Coincidentally, it was the same year that Dick Lyng and Pat Murphy won the All Ireland senior doubles championship and the joint success heightened interest even further and sent the new kids on their way in the very best Ballyanne tradition. From that point on the names being mentioned locally, in addition to Lyng and Buggy or Lyng and Murphy, were Fleming and Cleary and while that raised profile did up the ante each time they took the court, the youngsters simply revelled in the limelight and set their sights even higher.

As their careers progressed in the following years, county championship battles between the pair became more intense as the rivalry between them grew, but they never lost sight of their destiny and never took their eyes from the bigger national picture.

After competing strongly without national success at minor level, mainly due to the presence of the great Tony Ryan, Tipperary, persistence paid off when it came to the under 21 grade, with Fleming and Cleary winning three All Ireland under 21 doubles titles, 1978 and ‘80 in softball and ’80 in 40×20.  The partnership was a steadily growing force, but the best was still to come.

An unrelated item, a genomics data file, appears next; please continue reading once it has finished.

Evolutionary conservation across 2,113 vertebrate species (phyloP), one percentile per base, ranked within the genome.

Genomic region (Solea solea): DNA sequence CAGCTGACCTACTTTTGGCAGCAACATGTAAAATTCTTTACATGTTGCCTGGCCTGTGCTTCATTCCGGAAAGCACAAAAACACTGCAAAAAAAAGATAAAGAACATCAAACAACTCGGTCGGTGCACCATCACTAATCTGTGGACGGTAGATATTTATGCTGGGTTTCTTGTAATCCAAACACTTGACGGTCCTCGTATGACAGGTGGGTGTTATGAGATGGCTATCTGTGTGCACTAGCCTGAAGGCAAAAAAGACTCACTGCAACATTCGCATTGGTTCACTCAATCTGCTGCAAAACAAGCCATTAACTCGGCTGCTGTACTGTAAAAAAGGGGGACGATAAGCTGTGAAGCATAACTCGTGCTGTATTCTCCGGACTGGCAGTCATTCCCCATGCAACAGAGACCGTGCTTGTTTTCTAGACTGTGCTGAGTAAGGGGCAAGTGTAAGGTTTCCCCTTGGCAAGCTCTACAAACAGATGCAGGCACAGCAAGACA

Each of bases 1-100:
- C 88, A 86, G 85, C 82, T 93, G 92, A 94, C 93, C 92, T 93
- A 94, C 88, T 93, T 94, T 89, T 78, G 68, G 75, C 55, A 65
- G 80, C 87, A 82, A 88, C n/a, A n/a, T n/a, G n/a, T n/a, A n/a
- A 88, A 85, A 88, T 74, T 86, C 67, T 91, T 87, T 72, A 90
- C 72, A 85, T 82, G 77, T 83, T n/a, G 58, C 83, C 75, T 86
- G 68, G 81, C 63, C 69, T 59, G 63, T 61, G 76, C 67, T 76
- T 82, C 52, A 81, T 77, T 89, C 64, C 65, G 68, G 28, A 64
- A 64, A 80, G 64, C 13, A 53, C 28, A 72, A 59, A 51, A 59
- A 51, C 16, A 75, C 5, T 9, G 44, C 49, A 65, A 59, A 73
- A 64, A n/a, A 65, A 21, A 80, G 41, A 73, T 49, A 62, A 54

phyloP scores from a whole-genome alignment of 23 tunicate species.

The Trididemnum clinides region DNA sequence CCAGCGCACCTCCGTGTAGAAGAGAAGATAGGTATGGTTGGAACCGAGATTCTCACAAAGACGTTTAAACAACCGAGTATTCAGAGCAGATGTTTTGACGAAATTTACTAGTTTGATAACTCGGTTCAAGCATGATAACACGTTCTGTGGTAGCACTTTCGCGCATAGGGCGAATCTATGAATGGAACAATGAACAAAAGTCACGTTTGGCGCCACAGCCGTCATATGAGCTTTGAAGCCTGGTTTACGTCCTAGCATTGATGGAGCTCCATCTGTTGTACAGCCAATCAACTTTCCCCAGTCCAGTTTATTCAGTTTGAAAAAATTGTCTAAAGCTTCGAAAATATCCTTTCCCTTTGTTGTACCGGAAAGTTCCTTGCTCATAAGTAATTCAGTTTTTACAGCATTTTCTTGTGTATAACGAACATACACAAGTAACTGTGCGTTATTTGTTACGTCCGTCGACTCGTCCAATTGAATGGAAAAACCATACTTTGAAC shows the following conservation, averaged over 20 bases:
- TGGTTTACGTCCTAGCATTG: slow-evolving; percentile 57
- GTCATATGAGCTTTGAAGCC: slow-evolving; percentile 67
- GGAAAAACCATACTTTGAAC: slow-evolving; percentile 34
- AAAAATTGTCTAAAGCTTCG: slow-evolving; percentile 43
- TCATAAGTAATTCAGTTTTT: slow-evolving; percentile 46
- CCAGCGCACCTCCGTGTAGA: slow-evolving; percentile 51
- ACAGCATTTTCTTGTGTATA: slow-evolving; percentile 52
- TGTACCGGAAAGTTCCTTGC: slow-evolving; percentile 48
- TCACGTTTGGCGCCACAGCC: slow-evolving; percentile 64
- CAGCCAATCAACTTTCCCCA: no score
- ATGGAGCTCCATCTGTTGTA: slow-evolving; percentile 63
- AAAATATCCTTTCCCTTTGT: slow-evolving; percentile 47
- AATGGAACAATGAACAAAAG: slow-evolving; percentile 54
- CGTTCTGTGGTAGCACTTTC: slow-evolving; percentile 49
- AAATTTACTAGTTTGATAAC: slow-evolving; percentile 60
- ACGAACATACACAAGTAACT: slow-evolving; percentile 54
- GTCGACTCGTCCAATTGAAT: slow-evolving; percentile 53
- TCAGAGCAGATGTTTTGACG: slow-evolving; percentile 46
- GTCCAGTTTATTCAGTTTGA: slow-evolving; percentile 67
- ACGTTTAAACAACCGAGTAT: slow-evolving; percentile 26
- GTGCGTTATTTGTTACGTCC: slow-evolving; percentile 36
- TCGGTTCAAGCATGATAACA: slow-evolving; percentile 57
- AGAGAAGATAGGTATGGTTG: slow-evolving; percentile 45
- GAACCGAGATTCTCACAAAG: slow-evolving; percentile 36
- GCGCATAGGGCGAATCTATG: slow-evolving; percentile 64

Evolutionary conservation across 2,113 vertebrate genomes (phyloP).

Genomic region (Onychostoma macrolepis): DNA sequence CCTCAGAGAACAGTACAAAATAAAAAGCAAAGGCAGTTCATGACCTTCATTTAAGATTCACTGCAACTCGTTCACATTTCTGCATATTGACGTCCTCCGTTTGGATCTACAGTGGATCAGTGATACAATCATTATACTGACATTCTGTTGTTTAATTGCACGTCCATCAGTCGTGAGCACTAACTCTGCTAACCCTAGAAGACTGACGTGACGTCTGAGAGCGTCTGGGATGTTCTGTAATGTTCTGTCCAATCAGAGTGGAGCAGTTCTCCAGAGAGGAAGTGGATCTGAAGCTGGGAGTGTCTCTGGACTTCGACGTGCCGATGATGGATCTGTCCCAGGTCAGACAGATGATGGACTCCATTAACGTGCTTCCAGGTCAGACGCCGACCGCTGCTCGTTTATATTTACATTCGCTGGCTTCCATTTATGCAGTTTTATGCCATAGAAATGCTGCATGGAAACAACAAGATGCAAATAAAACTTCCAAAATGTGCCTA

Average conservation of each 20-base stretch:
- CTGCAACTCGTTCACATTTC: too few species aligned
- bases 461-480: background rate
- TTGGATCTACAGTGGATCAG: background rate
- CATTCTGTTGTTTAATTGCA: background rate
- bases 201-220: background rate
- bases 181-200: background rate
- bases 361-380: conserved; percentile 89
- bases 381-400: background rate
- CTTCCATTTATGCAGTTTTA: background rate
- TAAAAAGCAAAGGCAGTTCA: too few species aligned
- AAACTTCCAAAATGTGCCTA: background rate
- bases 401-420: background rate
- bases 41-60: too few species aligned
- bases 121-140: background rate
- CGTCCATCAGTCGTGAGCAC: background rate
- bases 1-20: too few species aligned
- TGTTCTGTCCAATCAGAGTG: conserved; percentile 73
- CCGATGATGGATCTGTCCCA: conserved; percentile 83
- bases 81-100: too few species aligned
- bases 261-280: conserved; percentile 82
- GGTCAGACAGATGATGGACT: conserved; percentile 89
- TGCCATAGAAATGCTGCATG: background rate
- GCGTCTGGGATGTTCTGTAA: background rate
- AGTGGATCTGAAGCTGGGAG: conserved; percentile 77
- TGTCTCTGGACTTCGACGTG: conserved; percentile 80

1981 was a big year for John Fleming and the first in which he really established himself as a serious singles player. He had been close on a number of occasions previously but this time he nailed it with a double success in the very competitive All Ireland 40×20 junior championship. The smaller court was beginning to gain some real traction and status, having only seen championship action since 1975 and Fleming was rapidly developing a liking for this type of game. He had the ability to play 40×20 shots that many of his opponents didn’t have; he could hit the roof with right or left and he possessed a brilliantly disguised, side wall sidearm kill with his left. He could also rely on a fiery personality to get him through when things got tough, a quality so necessary for a player born into the wide open spaces of the 60×30 court and now operating in the ‘cramped surrounds’ of a much smaller arena.

The Ballyanne man swept through the junior singles field with considerable authority and then slammed (as they say nowadays) by adding the junior doubles title with Pat Cleary. The doubles victory in particular had huge significance as it brought both players up to senior at the same time and led directly to what happened afterwards.